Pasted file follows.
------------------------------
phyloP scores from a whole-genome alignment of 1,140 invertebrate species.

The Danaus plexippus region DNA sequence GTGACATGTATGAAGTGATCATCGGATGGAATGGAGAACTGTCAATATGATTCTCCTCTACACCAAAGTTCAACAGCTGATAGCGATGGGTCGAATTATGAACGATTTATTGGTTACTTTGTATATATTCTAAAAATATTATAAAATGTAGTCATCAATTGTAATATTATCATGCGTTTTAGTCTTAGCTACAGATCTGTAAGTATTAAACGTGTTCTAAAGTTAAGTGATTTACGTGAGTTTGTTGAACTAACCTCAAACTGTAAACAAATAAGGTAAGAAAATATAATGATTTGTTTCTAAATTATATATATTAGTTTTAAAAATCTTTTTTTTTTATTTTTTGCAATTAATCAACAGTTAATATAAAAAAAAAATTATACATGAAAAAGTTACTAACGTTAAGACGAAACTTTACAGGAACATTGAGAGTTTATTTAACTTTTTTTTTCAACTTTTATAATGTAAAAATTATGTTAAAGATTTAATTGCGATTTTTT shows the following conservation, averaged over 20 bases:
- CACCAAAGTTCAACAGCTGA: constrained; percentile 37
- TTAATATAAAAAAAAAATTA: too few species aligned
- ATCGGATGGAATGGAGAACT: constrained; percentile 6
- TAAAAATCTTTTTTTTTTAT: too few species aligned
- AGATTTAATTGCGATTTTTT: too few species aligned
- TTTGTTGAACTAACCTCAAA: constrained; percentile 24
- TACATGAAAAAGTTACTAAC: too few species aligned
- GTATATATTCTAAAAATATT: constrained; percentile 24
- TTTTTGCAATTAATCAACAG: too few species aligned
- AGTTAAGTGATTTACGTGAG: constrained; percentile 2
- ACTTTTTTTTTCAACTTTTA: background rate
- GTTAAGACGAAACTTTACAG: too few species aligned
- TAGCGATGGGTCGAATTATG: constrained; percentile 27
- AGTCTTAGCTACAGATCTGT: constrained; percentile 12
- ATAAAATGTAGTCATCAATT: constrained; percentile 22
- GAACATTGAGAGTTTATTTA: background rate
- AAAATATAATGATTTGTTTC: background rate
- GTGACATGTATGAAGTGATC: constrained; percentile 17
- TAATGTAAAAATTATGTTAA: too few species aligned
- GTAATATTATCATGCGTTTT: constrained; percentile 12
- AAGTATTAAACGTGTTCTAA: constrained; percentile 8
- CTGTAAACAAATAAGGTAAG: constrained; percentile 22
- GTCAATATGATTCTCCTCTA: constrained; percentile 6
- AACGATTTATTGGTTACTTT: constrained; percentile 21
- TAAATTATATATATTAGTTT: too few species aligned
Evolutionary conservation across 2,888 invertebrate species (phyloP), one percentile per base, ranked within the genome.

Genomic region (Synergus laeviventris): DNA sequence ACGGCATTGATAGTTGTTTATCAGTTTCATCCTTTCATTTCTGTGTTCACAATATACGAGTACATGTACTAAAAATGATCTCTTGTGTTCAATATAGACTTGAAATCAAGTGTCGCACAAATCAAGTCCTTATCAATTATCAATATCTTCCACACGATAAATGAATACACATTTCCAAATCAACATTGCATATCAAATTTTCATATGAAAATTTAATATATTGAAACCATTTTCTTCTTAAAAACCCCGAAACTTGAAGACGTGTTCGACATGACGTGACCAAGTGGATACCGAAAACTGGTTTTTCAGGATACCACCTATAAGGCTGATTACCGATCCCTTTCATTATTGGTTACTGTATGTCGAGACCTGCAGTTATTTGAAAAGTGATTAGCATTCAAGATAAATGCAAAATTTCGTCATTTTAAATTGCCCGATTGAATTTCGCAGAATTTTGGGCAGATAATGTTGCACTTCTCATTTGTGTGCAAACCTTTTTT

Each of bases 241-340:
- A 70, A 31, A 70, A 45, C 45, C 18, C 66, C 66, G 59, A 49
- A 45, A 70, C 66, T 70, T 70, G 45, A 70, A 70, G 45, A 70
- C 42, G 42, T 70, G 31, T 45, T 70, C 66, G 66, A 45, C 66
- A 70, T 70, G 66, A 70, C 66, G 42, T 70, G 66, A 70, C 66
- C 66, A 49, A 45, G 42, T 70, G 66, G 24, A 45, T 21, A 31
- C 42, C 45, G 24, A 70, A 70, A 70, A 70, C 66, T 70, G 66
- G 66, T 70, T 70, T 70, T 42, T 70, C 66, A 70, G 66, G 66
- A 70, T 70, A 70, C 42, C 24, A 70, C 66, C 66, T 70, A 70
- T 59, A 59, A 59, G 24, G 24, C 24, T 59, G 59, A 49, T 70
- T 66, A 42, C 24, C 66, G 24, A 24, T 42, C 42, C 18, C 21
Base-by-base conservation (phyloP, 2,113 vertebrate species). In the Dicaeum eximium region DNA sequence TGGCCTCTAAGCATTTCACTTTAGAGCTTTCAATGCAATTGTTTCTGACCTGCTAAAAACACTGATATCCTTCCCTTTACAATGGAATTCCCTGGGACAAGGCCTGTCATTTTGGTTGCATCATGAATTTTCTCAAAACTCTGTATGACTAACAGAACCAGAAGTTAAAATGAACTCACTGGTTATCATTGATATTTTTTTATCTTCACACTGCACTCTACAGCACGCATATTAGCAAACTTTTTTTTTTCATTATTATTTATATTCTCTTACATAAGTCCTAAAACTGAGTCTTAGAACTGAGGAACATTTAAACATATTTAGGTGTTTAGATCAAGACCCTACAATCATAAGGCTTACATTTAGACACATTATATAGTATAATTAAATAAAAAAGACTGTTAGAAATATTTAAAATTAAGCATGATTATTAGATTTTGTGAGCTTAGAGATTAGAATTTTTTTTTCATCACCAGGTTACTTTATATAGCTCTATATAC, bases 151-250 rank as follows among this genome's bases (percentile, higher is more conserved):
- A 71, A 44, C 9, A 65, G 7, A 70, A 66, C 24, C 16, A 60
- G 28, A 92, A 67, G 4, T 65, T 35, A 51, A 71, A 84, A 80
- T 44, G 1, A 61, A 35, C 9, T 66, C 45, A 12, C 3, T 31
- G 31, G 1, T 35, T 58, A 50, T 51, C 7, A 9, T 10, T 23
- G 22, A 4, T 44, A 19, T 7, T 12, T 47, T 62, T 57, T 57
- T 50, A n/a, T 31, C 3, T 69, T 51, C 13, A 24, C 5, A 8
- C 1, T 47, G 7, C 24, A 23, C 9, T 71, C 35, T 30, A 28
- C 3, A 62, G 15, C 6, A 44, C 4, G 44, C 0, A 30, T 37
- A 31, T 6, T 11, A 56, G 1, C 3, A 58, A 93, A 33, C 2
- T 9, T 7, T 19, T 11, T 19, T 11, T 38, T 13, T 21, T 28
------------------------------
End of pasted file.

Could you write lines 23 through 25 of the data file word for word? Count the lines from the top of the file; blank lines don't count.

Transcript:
- AAGTATTAAACGTGTTCTAA: constrained; percentile 8
- CTGTAAACAAATAAGGTAAG: constrained; percentile 22
- GTCAATATGATTCTCCTCTA: constrained; percentile 6